An Internet Tale

[Sarah Shapiro, noted Orthodox writer and daughter of literary icon Norman Cousins, would be a welcome permanent addition to Cross-Currents if I can finally talk her into it – YA – Updated Apr. 29 to attribute this article to our newest Contributor…]

A big writer’s block showed up one day and settled down right in front of my laptop. Generally speaking, I try to ignore this phenomenon. My philosophy is: don’t say its name out loud, since that affirms its reality and encourages it to stay. You’re better off preserving its illusory cloud-like status as a passing figment of the imagination, like an ice floe that will drift off to sea if you keep looking the other way.

But months were going by and it wasn’t drifting off. Since I’d grown accustomed over the years to the glow of the computer screen, I continued showing up for “work” each morning at my desk, and continued exercising my civic duty (as I had since the start of the Democratic primaries) keeping track online of the ongoing American Presidential campaign. Attacks and counter-attacks, prophecies and predictions, polls, blogs, bulletins, headlines, breaking news and shaking news, updates and pundits and Op-Eds…a lot of words all over the place. But none of them were mine, and it was getting scary. Silence such as this scares anyone who depends on writing to convince himself (or of course, herself) that he (or of course she) has value. And given the fact that vast regions of many writers’ left brains have been known to turn out the lights and simply shut down, sometimes remaining vacant for decades as the right brains sit around stringing sentences together, what would I do with myself if I never wrote again?

In the past, I’d been comforted at such junctures by the reply of the 1930s artist Kathe Kollwitz, who upon being asked if she ever had intervals in which she was unable to draw, declared: “Of course I do! Doesn’t the land have to lie fallow sometimes?”
On this occasion, however, the silence was getting to seem less cloudlike, or ice-floe-like, and more ice-berg-like.

This situation went on for I don’t know how long – probably all the way from New Hampshire to Iowa and back around to Texas. The Republican Vice-Presidential nominee was getting me nervous; I had to keep an eye on her. Hilary Clinton and Obama were also keeping me up at night. To make a long story short, it was a very big writing block.

Finally Obama was elected and the news began leveling out. But even though it was no longer my responsibility to monitor events every hour on the hour, my brain had been formatted, somewhere along the line, for computer compatibility. The medium had indeed become the message, and my neural pathways seemed to have merged, structurally speaking, with those of the Internet. “Only connect!” was one of the 20th century’s best-known mottos, and passive surfing had, without my realizing it, afforded me a connection with my fellow man (and with many famous celebrities) minus all the bother and fuss of dealing with human nature, mine or other people’s.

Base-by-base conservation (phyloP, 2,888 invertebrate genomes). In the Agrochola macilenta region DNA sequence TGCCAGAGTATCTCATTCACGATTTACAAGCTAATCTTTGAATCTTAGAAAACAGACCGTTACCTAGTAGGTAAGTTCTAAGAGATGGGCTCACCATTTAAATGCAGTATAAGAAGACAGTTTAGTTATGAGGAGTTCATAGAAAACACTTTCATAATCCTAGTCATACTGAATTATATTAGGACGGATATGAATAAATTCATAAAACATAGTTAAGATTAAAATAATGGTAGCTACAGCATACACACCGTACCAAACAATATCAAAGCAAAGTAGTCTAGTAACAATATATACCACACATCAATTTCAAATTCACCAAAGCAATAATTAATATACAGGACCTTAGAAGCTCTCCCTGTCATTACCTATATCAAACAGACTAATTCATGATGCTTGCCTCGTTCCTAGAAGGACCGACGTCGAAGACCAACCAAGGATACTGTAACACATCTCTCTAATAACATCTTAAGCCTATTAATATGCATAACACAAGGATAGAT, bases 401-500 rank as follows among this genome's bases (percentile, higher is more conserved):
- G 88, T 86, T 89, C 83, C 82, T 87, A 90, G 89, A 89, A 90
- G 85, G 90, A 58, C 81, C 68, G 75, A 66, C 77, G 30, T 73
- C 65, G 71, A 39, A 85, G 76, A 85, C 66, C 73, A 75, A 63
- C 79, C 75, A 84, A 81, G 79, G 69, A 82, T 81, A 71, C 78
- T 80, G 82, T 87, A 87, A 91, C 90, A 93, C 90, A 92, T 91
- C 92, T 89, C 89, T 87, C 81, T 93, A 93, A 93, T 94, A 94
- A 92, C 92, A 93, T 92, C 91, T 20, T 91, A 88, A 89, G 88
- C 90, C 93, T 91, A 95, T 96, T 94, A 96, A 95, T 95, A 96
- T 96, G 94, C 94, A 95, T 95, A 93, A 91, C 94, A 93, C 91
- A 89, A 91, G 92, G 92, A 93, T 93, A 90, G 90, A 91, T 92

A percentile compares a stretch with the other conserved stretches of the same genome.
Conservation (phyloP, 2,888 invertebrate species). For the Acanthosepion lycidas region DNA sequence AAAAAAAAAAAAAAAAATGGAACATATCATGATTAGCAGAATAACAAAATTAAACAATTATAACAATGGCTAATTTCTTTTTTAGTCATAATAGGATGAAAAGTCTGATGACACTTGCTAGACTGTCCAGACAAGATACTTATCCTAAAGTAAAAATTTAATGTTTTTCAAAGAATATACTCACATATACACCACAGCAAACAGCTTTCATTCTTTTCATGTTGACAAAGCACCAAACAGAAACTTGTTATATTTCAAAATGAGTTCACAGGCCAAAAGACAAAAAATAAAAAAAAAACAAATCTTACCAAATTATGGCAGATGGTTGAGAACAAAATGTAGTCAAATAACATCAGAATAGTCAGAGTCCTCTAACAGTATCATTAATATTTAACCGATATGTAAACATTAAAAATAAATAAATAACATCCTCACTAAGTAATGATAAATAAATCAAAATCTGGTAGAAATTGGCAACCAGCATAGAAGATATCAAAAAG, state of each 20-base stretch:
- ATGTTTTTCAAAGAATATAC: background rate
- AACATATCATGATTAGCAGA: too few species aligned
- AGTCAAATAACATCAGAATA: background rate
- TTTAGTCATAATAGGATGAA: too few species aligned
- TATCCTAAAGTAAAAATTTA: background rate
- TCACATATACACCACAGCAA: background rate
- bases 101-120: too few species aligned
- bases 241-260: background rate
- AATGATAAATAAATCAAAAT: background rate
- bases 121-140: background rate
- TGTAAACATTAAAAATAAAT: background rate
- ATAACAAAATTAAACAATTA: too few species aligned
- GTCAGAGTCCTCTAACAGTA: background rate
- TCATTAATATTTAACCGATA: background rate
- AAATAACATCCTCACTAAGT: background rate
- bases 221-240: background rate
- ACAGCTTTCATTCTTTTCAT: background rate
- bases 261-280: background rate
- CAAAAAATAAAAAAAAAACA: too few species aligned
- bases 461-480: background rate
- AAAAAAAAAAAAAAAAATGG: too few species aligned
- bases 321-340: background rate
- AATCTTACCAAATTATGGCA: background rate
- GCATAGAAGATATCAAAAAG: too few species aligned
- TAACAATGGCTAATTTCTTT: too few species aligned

I felt a little lost, almost as if I were…Well, it wasn’t that bad.
But it was. With fear and surprise, I realized – no joke — that I was addicted. Not so much to the news itself, perhaps, as to the medium: the flicker, the flash, the zip, the zoom, the interactive this and interactive that, the cursor flying around the globe at the whim of my Touch-Pad. Like a moth drawn involuntarily to a warm, bright lamp, the soul’s instinctual desire to grope its way back to the original primordial light had been perversely transformed. I’d always congratulated myself on television’s absence from our home, and from all Orthodox Jewish homes, but there’s something about the nature of Internet — passivity in the garb of activity — which makes its warmth and brightness exponentially more addictive than TV.

It is a cliché that any phenomenon in Creation can of course be put to use by either the yetzer ha tov or the yetzer ha ra, so the power of the Internet, like any other invention to have affected the course of history for good and for ill, is currently used for mankind’s great benefit as well as our destruction. An obvious example is its use by Torah organizations to reach Jews around the world, whereby we see one of the harbingers of the Messianic Era, when “knowledge of G-d will fill the earth.” Yet if left to its own devices in an individual’s daily schedule, the medium tends naturally to take him for a comfortable ride elsewhere in cyberspace, coasting and surfing on the endlessly incoming wave of external events and entertainments, losing track of time, producing the illusion in the brain of movement, change, growth, travel, creativity, companionship, communication, and becoming a substitute for the full living of one’s life.